I found a great solution to old tape used in the Heathkit VTVMs for the RED pilot lamp. The lamp is just a #47 bulb, shining through a hole in the top of the meter face. The tape isn’t mentioned in the instructions, so perhaps it was pre-installed in the back of the meter face.
In any case, this tape sometimes falls off or is nearly falling off after 50 years. It also fades and loses it’s reddish glow. An excellent solution was found in the form of a red-neck repair from the auto parts aisle of Walmart: Tail Light Repair Tape, US$2.00.
Above: Below the roll of red, translucent tape, the old pilot lamp film and the new piece cut to replace it.
Left: Adhesive is sticky and the new piece goes over the hole in the meter through which the pilot lamp shines.
Built one of the ubiquitous ‘Desktop Power Supply’ from a recycled, ATX-form, PC power Supply. Actually used it occasionally to power a 12V charger in the garage. Unfortunately, it fizzled an electrolytic capacitor and it’s really not worth reparing.
So, I rescued all my hardware and built a reusable adapter for ANY standard ATX power supply.
1 ATX Power extender – this is an extension to the wide plug that goes to the motherboard, usually about 9 inches or so (like this one: http://www.directron.com/atxextension.html).
All of the other hardware bits needed to alter an ATX supply for desktop use (binding posts, a switch, a 10 ohm / 15 watt resistor (I used a Dale, metal-cased).
And an enclosure – a wide, thin, Radio Shack enclosure I had on hand.
The 10 ohm 15 watt resistor goes from the +5V rail to Ground. This is needed so that the supply can sense a load – otherwise, it will not start.
My B+K 1435 Oscilloscope went down over Thanksgiving weekend. Really, it went down – it fell against my chair (I shouldn’t keep it propped up like that, I guess). However – the “A” channel input went bad. I took it all apart – screws everywhere on the carpet.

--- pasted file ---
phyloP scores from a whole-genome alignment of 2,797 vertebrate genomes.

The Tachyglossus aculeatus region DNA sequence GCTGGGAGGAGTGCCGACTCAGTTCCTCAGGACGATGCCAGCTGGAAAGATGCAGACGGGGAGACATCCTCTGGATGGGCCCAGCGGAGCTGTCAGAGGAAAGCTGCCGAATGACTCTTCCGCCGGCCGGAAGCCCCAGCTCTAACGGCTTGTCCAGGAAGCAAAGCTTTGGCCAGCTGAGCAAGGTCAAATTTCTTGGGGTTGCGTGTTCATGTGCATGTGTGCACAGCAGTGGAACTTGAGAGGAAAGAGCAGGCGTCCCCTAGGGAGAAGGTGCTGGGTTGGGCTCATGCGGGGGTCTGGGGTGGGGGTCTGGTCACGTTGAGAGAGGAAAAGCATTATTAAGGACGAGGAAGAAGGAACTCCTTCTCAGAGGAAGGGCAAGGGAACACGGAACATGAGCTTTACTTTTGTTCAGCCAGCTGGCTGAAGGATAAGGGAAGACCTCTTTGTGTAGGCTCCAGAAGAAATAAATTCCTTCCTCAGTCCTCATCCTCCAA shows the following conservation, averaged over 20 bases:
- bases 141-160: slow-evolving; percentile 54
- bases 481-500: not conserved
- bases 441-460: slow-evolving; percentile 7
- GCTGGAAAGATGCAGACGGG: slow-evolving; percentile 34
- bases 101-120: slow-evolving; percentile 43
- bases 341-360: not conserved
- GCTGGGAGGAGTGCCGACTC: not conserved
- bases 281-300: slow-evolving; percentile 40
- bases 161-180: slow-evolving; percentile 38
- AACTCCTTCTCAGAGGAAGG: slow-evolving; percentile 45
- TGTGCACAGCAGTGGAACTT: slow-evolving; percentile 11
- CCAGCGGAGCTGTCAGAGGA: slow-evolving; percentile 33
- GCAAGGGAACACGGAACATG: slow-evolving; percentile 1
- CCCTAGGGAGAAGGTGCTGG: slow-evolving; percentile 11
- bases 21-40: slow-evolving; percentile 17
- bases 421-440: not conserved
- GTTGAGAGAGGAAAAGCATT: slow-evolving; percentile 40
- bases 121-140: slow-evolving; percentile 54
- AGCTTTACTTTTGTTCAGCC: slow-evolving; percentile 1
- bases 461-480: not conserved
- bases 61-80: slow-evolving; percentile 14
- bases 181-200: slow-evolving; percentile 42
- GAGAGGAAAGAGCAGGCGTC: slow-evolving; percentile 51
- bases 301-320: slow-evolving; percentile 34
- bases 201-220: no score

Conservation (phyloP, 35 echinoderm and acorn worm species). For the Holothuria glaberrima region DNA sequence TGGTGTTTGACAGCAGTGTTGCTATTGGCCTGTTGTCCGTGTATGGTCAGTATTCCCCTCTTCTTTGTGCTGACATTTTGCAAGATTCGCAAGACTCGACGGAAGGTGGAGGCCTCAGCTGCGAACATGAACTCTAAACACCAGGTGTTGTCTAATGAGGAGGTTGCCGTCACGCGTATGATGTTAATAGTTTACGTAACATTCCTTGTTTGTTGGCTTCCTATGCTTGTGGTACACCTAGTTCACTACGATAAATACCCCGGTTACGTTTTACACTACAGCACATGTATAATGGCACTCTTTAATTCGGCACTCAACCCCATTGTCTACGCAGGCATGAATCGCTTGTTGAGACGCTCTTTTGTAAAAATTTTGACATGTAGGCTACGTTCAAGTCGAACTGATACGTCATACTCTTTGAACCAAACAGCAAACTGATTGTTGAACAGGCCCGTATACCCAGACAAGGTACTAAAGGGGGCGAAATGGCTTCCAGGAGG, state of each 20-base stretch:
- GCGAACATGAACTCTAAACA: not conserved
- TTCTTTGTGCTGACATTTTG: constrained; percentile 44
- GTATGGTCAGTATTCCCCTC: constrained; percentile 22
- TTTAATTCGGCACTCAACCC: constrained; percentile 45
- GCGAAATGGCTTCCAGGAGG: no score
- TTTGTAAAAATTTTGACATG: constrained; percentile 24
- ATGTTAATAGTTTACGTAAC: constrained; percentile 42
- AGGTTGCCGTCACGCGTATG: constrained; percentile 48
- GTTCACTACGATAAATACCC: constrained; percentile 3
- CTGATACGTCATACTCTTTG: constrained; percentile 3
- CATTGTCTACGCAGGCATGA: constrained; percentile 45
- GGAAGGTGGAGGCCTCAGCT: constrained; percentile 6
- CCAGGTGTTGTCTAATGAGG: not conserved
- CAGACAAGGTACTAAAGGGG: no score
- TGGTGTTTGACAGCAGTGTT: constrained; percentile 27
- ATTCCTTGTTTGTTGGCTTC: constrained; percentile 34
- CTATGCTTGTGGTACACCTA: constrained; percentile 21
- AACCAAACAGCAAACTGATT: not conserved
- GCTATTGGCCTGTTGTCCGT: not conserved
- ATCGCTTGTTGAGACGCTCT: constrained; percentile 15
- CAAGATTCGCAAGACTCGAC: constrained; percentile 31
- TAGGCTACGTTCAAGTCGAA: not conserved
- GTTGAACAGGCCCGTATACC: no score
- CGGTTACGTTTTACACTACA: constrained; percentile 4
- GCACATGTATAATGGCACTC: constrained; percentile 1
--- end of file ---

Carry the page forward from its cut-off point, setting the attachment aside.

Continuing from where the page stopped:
I was so close to parting it out then W5AAN (Ginger) urged me to keep trying on fixing it. Turns out these old scopes are old-school. The traces are nice & wide and the parts aren’t surface mount (SMT). I wound up fixing a total of three problems with it.
The pot for the “A” channel vertical positioning had two broken traces right near the pot. I was able to easily scrape and short ’em with a bit of component lead wire. Soldered those on and it worked just great.
Got it all back together and found that now the “B” channel didn’t work. Well by this time, I know where everything is – opened it back up and the lead to the center conductor on the BNC connector had broken. Soldered THAT back into place and now the scope works great.
It works so well I’m considering buying some new Gel batteries for it – it’s a portable model and while it was all apart, I tested the charge circuit to be working.
I’d recently heard about a conversion of a tube Signal Generator to Solid State. I found the original article in a great old book called ’99 Test Equipment Projects You Can Build’, by 73 Magazine. I snagged the book from eBay for only $2.00 (plus shipping). My copy is a small hardback, red cover. Print’s kinda small.
Same article mentions adding a three-range (10khz, 1mhz, 10mhz) crystal calibrator on-board (since you now have boatloads of room inside without the tubes and the transformer).
Each ‘half’ of both tubes is replaced with a FET Pin numbers are mentioned, so you go underneath (unfortunately sticking the leads in the tube socket holes won’t work…) and solder a FET lead to a Socket Hole. I think there’s one socket hole (besides the filaments) that remains unconnected.
I’ve written on the schematic which FETs appear to work. I settled on MPF-102s, although I tested a couple of versions. The book project specifies four 2N5951’s.
There are two resistor changes (actually mods) due to the lowered voltages:
Solder a 75 ohm resistor across the existing 33k (see left of ‘BF Front View’ switch.
Solder a 90 ohm resistor across the existing 4.7k (see above V2A 1/2 6AN8). On some models the existing resistor may be a 10k.
There are no other changes other than what’s marked at bottom of the schematic (removing the cord and power supply. Replace w/9V battery. I also did the fancy LED thing. Nice to know if it’s ON so you don’t run down the battery.
I also added a ‘wall wart’ plug for outside power. Fancy.